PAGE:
What is a Credit Report?

What is a Credit Report?

 A credit report is something that is built up over your lifetime and added to as you go through life and conduct financial transactions. This report may seem insignificant to some people because it is not something that they actually physically tend to use themselves. However, credit reports and scores are enormously important to anyone that hopes to be able to get finance in the future for anything from a home or a vehicle to a credit card or personal loan.

Credit reports play a vital part in your financial future and success, because it is the information that is contained in these reports that will provide potential lenders with an idea of how reliable you are when it comes to paying off what you owe and whether you are a high risk or not. If your credit report is healthy and positive then you have a far better chance of getting finance at affordable rates. If your credit report is dotted with problems, however, this can indicate that you are a risk to the lender, which means that you may have to pay much higher rates for your borrowing or could find yourself unable to get finance altogether depending on how damaged your credit is. In this situation you may need to look for some of the top credit repair companies for advice and assistance.

What is contained in credit reports?

 There are a number of keys things that are held on all credit reports, and this includes a combination of personal data and financial data. This data is designed to help lenders to whom you have applied for credit to see your potential credit-worthiness and to check some of the personal details against those that you have put on your finance application form.

Some of the information that will be detailed in your credit report includes:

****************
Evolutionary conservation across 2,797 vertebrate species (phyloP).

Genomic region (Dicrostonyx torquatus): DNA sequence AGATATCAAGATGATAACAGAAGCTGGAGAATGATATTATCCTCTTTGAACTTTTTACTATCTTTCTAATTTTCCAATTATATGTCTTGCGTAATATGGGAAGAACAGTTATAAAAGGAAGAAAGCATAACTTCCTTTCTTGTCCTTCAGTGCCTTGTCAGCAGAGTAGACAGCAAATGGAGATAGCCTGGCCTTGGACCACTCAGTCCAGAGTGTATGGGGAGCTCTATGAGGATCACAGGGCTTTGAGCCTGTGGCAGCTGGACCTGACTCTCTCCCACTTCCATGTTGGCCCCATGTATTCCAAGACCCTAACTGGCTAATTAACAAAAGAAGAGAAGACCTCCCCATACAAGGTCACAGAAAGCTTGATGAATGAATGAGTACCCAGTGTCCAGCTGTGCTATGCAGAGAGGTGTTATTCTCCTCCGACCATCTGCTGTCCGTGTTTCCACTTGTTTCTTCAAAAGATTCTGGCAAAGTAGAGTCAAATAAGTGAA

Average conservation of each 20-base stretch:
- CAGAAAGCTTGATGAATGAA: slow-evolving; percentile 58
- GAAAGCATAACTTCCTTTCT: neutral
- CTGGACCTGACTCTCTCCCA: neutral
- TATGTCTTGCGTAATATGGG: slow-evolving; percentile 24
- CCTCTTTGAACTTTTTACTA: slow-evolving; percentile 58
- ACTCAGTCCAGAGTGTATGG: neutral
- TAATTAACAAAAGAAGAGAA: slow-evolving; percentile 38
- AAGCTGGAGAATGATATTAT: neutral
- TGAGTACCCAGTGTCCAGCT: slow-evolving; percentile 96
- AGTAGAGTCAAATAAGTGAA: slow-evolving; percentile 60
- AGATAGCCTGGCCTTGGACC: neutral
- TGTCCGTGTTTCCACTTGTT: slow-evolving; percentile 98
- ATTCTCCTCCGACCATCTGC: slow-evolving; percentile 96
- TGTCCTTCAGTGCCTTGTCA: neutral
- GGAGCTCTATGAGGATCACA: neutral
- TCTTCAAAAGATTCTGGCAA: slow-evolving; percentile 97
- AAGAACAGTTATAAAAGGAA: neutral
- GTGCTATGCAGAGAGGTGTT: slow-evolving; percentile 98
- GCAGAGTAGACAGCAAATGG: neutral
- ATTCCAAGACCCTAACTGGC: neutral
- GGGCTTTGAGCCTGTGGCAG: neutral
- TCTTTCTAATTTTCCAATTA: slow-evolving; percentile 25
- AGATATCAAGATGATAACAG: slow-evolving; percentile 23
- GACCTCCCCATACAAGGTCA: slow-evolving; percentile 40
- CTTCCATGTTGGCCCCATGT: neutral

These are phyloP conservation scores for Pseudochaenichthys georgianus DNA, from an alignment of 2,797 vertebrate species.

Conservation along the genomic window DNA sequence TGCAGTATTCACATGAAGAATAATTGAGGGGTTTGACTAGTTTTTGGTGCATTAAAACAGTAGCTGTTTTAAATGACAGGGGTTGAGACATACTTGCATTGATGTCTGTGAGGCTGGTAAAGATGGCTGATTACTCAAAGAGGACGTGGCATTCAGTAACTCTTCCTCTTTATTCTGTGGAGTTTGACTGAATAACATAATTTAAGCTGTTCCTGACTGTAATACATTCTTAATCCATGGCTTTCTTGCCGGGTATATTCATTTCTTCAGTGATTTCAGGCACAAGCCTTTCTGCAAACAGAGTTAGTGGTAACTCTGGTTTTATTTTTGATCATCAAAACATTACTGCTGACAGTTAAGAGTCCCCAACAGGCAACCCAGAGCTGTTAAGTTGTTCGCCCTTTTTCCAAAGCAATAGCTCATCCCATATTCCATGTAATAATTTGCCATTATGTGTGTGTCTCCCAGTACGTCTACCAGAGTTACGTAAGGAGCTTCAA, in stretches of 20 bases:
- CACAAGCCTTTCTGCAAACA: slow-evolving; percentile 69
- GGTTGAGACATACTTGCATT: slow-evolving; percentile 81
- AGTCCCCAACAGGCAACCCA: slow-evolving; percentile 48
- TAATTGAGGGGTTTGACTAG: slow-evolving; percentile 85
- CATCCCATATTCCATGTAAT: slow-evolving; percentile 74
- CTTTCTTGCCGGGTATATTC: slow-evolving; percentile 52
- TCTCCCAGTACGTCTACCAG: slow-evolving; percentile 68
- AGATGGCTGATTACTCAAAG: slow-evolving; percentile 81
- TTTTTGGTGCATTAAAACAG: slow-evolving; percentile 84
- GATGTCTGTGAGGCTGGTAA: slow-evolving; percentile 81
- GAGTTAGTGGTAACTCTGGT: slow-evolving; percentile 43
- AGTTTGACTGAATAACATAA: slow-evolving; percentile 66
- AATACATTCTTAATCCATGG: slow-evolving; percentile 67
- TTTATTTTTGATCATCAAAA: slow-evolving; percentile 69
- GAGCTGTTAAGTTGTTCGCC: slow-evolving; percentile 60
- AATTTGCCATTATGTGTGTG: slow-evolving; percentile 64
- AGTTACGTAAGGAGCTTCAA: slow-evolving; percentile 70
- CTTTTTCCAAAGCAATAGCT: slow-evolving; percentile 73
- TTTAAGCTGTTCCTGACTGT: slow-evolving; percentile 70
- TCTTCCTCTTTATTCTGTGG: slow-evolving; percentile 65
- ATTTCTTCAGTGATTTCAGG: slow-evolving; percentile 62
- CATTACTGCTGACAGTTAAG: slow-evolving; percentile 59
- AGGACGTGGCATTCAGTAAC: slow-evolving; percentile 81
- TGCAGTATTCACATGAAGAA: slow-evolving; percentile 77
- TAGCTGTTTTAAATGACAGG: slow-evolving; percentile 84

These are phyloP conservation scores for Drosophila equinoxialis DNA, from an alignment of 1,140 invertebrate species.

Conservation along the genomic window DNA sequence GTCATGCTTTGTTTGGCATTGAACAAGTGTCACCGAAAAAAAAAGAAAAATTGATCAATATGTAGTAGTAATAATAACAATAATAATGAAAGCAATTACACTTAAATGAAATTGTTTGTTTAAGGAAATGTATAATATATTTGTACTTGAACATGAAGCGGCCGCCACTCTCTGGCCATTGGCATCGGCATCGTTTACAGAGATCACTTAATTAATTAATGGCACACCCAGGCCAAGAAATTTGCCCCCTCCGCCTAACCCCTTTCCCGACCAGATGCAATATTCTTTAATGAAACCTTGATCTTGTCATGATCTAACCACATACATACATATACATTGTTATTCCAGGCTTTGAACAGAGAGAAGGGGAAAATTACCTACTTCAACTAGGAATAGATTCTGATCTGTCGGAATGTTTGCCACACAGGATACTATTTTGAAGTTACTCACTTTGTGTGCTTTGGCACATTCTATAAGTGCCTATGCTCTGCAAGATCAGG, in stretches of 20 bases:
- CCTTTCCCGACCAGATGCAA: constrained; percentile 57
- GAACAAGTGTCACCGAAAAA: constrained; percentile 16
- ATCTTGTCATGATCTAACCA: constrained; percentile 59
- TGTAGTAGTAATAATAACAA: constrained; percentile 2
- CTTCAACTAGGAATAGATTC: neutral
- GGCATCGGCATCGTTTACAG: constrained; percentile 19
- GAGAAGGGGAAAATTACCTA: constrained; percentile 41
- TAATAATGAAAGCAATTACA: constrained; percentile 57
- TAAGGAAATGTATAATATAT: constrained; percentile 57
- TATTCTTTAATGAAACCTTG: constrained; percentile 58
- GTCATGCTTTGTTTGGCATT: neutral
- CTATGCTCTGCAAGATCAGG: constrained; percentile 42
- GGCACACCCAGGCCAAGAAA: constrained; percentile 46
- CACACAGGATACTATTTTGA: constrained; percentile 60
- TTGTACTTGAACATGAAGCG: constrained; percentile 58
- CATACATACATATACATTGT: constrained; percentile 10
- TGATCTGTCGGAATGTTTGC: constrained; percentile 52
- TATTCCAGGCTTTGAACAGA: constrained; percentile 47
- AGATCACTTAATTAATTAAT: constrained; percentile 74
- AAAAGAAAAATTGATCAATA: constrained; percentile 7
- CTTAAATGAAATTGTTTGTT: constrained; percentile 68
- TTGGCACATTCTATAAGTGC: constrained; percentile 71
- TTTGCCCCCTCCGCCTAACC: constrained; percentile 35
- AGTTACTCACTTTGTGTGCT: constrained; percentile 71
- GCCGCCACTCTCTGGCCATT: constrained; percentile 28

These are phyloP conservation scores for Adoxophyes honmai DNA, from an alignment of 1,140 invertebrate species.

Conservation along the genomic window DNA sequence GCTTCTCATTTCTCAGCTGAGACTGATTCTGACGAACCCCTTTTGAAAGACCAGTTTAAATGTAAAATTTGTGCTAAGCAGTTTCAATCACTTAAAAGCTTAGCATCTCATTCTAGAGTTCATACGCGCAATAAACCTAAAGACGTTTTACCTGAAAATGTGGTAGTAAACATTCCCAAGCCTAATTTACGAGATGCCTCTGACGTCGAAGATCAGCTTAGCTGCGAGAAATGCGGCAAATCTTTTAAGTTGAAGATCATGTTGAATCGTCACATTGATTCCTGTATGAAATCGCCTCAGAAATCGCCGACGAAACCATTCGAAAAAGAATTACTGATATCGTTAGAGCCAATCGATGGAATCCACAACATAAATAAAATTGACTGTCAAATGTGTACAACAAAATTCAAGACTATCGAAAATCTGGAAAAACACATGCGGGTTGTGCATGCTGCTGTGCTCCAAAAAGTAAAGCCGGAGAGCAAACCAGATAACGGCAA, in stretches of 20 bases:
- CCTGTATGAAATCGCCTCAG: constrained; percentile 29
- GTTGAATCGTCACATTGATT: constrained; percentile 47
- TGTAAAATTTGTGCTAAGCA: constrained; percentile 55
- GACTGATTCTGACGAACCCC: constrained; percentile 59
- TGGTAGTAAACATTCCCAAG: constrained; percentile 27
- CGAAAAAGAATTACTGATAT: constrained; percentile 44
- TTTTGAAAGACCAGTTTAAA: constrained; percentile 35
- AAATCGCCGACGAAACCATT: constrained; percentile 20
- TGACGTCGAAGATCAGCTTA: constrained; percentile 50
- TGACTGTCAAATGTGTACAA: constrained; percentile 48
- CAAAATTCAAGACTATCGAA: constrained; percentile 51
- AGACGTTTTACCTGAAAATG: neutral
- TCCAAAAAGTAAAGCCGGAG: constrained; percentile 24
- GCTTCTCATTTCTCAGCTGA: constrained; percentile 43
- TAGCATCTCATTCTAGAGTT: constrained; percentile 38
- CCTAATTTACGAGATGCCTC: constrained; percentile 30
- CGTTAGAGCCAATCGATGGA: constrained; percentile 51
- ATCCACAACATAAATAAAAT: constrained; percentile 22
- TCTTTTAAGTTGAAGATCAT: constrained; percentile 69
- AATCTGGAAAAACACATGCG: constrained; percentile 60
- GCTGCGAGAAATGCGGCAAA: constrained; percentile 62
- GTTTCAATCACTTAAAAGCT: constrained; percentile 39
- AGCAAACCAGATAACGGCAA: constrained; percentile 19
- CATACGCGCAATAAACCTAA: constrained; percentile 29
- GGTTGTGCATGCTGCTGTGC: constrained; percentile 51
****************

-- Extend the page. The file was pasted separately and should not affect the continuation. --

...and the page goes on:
• Some personal details such as your name, date of birth, social security number and employment details
  • Financial commitments such as loans, credit accounts, etc. along with information on how long you have had the accounts, the balances if applicable, and what sort of accounts they area
  • Your repayments history on bills, loans, and other financial commitments. This will show whether you have always made your repayments on time and for at least the amounts requested, or whether you have missed repayments or made late payments on financial obligations
  • Insolvencies and defaults will be detailed on your credit report. This includes regular defaults on financial commitments, bankruptcy details, or details of any other form of insolvency you have gone for, court judgements against you, tax liens, and other public record information that could help a lender determine how credit-worthy you are
  • Details of searched that have been carried out on your credit report, such as those by lenders to whom you have applied for finance and given authorization to do a check on your credit.

These credit reports are held by one of the credit bureaus, such as Experian, Equifax, or TransUnion, and they are regularly updated with information on your financial circumstances, commitments, and repayment habits. This provides an excellent tool for lenders when they are trying to determine whether or not to extend credit that you have applied for. Any mainstream lender will check your credit report before making this decision.

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